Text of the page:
When selling or buying property at auction, it’s important to know your rights and understand the conditions of the auction event (whether that would be on or offline).

To this end, you’ll need to understand the position of the auction house – and what they may or may not do in relation to your lot or bid. For example, can an auctioneer reject any bid you make?

As a professionally-regulated UK auction house, in this article, we explore whether companies like ours are obliged to accept all bids made on a property, building or plot of land.

Does an Auctioneer Have to Accept a Bid at a Property Auction?

It is, of course, important for an auction lot to receive multiple suitable bids. If this doesn’t happen, the property will fail to sell or may be withdrawn.

To this end, it is within the auctioneer’s best interests to accept as many valid bids as possible. But must they accept each and every one?

Official UK auction regulations state that an auctioneer can reject any bid or withdraw any lot at their own discretion – without having to provide any reason.

Why Might an Auctioneer Reject a Bid?

While no auctioneer is obliged to publicly provide a reason, there are a number of situations where auction participants and observers can see why a bid has not been accepted…

The Bid Did Not Meet the Reserve Price

The amount offered does not meet the reserve price established between the seller and the auctioneer.

What is the Reserve Price?

This figure represents the lowest bid a seller will accept. The seller and the auctioneer agree to this amount privately in advance of the marketing and bidding process. The reserve price usually lies below or equal to the guide price determined by the auction house.

Should a bid be lower than the reserve, it will automatically be rejected.

The Auctioneer Suspects the Bidder of Dishonesty or Fraudulent Activity

Most auction houses will undertake checks on all sellers and bidders upon registration. These are necessary to prevent identity theft and fraud.

If there’s a problem during this process – or anything of concern is flagged – the auctioneer may reject any bid attempts.

Note that this issue usually only appears with traditional “in the room” auctions.  Here at Property Solvers Online Auctions, buyers will not be able to bid without full approval.

Why a Property Auctioneer May Not Accept a Bid

The Auctioneer Believes that the Bidder May Have Made a Mistake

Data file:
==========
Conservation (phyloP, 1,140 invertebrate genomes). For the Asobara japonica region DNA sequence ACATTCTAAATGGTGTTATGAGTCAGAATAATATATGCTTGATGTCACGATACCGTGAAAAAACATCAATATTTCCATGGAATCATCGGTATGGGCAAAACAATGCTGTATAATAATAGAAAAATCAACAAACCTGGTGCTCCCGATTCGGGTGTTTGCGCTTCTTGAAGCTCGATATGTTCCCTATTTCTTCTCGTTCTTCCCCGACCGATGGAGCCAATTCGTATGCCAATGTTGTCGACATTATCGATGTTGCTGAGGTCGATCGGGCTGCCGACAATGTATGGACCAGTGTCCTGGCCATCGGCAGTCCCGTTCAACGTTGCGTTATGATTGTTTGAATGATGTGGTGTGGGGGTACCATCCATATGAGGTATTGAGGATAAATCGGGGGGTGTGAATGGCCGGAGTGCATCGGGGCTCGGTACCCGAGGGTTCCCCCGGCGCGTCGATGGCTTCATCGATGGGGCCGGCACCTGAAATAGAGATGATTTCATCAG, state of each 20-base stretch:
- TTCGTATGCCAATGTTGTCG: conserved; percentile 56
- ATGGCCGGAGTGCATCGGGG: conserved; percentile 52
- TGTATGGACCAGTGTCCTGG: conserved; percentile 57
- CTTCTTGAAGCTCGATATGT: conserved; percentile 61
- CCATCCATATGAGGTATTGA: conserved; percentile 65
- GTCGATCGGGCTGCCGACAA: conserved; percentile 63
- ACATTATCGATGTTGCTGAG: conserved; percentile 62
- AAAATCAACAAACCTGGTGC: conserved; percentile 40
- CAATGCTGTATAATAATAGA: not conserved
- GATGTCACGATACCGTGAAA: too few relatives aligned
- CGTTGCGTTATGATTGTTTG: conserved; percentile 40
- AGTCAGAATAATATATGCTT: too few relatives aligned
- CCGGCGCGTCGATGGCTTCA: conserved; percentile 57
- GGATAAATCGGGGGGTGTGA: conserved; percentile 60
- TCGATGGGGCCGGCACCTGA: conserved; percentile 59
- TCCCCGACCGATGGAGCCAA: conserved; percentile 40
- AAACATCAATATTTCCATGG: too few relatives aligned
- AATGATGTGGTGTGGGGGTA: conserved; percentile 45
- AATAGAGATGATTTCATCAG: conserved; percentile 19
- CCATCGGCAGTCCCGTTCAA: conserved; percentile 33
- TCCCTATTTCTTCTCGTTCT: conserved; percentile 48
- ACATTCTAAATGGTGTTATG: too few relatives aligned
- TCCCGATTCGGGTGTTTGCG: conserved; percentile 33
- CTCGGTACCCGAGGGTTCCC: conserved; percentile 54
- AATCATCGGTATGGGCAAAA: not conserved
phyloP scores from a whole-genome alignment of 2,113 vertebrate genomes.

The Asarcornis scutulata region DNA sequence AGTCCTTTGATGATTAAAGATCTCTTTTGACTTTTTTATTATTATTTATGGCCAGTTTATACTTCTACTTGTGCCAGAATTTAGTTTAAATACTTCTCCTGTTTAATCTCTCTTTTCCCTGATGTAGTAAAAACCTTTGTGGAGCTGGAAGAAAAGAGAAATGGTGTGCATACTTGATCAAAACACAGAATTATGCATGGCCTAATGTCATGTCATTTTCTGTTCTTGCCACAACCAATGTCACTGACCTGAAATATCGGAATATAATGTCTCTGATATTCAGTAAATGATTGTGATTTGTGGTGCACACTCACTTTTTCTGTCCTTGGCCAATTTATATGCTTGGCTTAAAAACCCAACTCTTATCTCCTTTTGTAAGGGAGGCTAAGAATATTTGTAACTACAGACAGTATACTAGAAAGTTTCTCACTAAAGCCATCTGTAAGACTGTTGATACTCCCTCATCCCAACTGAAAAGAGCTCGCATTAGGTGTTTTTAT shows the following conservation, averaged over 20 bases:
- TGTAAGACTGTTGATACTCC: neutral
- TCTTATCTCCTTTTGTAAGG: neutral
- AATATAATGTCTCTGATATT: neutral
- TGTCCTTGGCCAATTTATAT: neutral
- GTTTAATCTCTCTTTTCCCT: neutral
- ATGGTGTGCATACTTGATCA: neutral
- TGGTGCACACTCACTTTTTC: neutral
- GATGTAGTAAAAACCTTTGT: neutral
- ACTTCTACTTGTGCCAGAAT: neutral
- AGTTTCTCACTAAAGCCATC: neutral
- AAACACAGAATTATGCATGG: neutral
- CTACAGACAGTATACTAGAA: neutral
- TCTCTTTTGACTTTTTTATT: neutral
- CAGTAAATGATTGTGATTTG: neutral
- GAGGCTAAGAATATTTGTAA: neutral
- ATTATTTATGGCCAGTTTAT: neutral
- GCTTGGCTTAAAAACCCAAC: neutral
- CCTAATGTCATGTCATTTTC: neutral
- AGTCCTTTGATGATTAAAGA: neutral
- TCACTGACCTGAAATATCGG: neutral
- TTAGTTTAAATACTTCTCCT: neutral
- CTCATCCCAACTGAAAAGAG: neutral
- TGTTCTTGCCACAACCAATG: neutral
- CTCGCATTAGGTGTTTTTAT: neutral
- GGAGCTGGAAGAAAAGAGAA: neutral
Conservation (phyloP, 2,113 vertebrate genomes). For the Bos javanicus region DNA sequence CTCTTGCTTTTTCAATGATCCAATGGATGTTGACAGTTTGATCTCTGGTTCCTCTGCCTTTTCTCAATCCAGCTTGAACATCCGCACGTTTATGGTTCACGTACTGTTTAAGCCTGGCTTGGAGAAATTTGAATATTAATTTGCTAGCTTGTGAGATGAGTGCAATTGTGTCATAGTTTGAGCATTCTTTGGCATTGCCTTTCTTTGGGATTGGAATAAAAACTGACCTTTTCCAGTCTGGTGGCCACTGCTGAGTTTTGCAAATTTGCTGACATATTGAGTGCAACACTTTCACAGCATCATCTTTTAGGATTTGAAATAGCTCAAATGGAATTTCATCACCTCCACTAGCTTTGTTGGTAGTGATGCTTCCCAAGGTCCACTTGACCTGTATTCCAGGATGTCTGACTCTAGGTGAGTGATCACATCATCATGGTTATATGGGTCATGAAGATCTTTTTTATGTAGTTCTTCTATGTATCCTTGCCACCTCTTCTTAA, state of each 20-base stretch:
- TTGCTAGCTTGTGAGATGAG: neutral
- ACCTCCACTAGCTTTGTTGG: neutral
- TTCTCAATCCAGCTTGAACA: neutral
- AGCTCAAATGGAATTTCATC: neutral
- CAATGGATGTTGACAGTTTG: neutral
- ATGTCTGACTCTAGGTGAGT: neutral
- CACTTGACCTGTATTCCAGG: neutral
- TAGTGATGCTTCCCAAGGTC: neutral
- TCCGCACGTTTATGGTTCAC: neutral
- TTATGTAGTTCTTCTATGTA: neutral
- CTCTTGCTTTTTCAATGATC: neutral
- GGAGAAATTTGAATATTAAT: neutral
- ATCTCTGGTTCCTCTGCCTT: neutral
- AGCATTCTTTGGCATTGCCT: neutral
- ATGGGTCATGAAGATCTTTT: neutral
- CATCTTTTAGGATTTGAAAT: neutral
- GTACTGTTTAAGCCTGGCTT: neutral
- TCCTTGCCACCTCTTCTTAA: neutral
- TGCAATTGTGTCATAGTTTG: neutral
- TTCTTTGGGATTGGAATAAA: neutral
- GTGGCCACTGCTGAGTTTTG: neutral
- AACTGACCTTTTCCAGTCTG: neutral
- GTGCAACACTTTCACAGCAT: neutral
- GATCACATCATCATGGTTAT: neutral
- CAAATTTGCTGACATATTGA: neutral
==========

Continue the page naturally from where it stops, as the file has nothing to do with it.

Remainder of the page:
If an auctioneer feels strongly that there has been a misunderstanding regarding a particular lot, its value or guide price, they may turn a bid down on that basis.

After all, when it comes to traditional auctions, once the auctioneer accepts the bid and the hammer falls, the buyer and seller immediately enter into a legally binding contract.

The bidder effectively becomes a committed buyer. If, for instance, he/she cannot make the payment within the set timeframe, the seller can take legal action and put the buyer in the position of losing a significant sum of money.

If there is any suggestion that a bidder does not know what they are “getting into”, complications may be easily avoided by the auctioneer disregarding their bid.

In online auction environments, as long as the auctioneer verifies all bidders (before bidding begins) – issues of this sort rarely appear.

With modern method auctions, should the bidder have made a mistake after the fall of the hammer, he/she may be willing to lose the non-refundable deposit. In our experience, however, things usually run smoothly.

What Happens if an Auctioneer Rejects My Bid on an Auction Property?

If you attempt to place a bid on a property and the auctioneer rejects it, there are a few actions you can take.

Bid Again

It may simply be that your initial offer did not meet the seller’s reserve price. You can easily resolve this by bidding a higher amount within the set timeframes of the auction.

However, it is vital that you budget carefully prior to the auction. You need to decide on set bid amounts, including the highest figure you are willing to bid.

Never bid more than you can afford at unconditional (traditional) auctions, as you will be legally liable to pay the deposit and fees should you win.

If the auctioneer rejects your “final offer”, don’t attempt to bid higher. There will be other properties better suited to your budget at future auctions.

Make an Independent Auction Offer

Perhaps the auctioneer has rejected your bid, but has later withdrawn the lot.  Other times, the lot may have failed to sell at all.

If either is the case, you still have an opportunity to make an offer. Many sellers will accept post-auction bids from buyers.

After all, sellers may well be keen to sell the property, even for an amount below their reserve price. They may refuse – but it’s almost certainly worth trying.

Note that this must be done through the auction house.

Revise Your Auction Registration Information

If you have failed the auction house’s background checks, try and find out why.

You may have failed to provide them with sufficient identification documentation, proof of funds or other information. Make any changes that seem necessary before approaching any other auctioneers or bidding on any further lots.

The auctioneer’s office will be able to guide you accordingly.

Ask the Auctioneer

As mentioned, an auctioneer is not bound to give any reason for rejecting a bid. However, there is no harm in asking what went wrong. They may not give you an answer. However, if they do, it could give you valuable insight.

To browse a wide range of superb lots, check out what we have on offer here at Property Solver Online Auctions. For further information about our services and practices, feel free to get in touch with our team. We’ll be very happy to help you…